International Flights Study Incomplete

Corliss G. Lee, 5th District Resident

The proposal to approve Long Beach Airport for international flights is scheduled to be voted on January 24. This proposal, in my estimation, is the most important action ever undertaken in our city in the 18 years I have lived here with respect to affecting the community and quality of life and yet there has been precious little communicated to the public.

Although the city council funded a feasibility study on this topic to the tune of $350,000 of taxpayer money, the parameters that were set with the contractor that did the study did not require financial data that would either support or debunk the proposal as being good or bad for business in Long Beach and there was no requirement for a deliverable that identified potential current or future risk. The feasibility study would have us believe that there is no downside to this proposal. A document that does not acknowledge risk – that only reports the favorable or innocuous affects is one-sided and incomplete.

The current proposal mainly addresses Jet Blue and their intentions to make Long Beach a key destination for flights to/from Mexico. In the short term, Jet Blue would be the main beneficiary should this proposal be approved with Gulfstream also enjoying the benefit that private jets from overseas could land directly at Long Beach rather than having to clear customs at LAX. However, once approved, there is nothing to stop other airlines (Delta and American for example) from bringing in international flights. International flights normally have larger aircraft and more passengers.

With international flights increasing at the rate of 10 percent per year at LAX, one could easily surmise that it would only be a matter of time before other airlines sought to bring international flights to Long Beach as well. By stating the assumption in the opening pages of the feasibility study that it was to be a “given” that the noise ordinance will remain in place, any scenario where the noise ordinance may be challenged was effectively dismissed.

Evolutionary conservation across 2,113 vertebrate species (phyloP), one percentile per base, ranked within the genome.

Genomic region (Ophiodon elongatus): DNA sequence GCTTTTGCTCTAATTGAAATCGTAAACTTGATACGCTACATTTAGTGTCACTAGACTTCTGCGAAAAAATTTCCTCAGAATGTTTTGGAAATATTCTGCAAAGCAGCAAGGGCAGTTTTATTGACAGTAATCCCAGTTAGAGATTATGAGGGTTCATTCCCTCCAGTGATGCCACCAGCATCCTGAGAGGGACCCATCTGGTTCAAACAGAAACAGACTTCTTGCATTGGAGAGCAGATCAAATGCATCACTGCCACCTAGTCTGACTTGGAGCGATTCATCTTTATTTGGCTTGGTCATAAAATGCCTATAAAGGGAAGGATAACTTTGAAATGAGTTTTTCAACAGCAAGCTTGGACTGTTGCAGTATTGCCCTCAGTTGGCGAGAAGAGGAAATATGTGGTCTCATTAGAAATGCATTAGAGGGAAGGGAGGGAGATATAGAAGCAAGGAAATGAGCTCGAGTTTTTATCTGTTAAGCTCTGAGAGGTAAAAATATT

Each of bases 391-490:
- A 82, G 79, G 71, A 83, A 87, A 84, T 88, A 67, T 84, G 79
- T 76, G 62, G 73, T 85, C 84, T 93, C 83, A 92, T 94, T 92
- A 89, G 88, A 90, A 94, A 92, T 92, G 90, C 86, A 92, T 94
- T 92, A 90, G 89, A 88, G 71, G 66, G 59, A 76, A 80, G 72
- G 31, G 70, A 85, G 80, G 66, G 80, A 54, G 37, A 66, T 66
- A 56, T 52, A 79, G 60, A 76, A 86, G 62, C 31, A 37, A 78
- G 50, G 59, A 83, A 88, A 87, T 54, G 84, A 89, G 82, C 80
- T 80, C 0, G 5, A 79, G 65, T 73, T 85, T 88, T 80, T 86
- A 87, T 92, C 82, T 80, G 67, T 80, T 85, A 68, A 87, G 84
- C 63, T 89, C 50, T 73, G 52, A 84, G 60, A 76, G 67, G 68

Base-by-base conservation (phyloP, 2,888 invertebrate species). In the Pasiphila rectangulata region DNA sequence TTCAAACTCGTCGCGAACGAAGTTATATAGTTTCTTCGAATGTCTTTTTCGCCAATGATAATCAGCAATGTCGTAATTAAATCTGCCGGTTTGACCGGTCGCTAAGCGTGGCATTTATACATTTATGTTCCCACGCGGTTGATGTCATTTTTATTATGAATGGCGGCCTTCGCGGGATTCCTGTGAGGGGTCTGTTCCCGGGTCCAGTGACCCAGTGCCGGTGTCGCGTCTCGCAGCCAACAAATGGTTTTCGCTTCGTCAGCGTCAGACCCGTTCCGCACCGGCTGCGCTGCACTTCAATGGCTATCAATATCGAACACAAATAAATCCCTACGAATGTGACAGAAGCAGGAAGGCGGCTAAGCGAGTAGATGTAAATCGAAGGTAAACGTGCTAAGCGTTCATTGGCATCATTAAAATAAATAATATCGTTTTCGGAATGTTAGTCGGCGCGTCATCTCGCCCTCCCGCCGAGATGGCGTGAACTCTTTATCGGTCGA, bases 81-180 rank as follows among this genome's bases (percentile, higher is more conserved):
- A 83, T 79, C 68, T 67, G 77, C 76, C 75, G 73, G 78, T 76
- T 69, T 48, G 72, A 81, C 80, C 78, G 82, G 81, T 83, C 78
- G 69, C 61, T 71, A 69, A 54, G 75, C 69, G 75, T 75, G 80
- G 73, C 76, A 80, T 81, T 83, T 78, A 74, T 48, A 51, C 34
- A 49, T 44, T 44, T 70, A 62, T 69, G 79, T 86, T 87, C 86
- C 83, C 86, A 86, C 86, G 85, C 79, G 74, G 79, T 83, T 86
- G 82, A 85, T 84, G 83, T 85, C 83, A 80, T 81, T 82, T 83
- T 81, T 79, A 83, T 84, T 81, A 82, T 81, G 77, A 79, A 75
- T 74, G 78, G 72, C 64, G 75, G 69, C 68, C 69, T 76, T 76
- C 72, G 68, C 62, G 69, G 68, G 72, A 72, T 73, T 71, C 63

This exclusion needs a reality check. Both American and Delta airlines currently have flights at Long Beach airport and both are in the business of international travel. Should they decide to bring international flights to Long Beach, there is the likelihood that the noise ordinance will be challenged in court. As the demand for growth in international travel increases there is no way to stop prospective businesses/airlines from challenging the noise ordinance.

The sentiment among those residents attending meetings on this topic reflected strong opposition to existing noise levels and anxious concerns for any situation that would increase noise and night time arrivals. Note that flights that depart late often arrive late. Nothing can be done in that circumstance to stop the plane from waking up the neighborhood when it arrives after hours.

The existing noise ordinance lacks “teeth” and airlines willingly pay the penalty to bring flights in late. Should the noise ordinance be successfully challenged, the noise and late arrival problems would likely be exacerbated (more flights would translate to more problems). Living under the flight path could go from being a nuisance to a misery.

I would submit however, that should this proposal pass at the Jan. 24 city council meeting, there are far more grave concerns that the community should consider.

Having lived close to LAX in the 1950s and 1960s and then working within half a mile of that airport for another 20 years, I was in close proximity and observed the steady degradation of the neighborhoods surrounding that airport as it went through several rounds of expansion. Approving Long Beach Airport for international flights is potentially the first step down this slippery slope.

Negative impacts can include: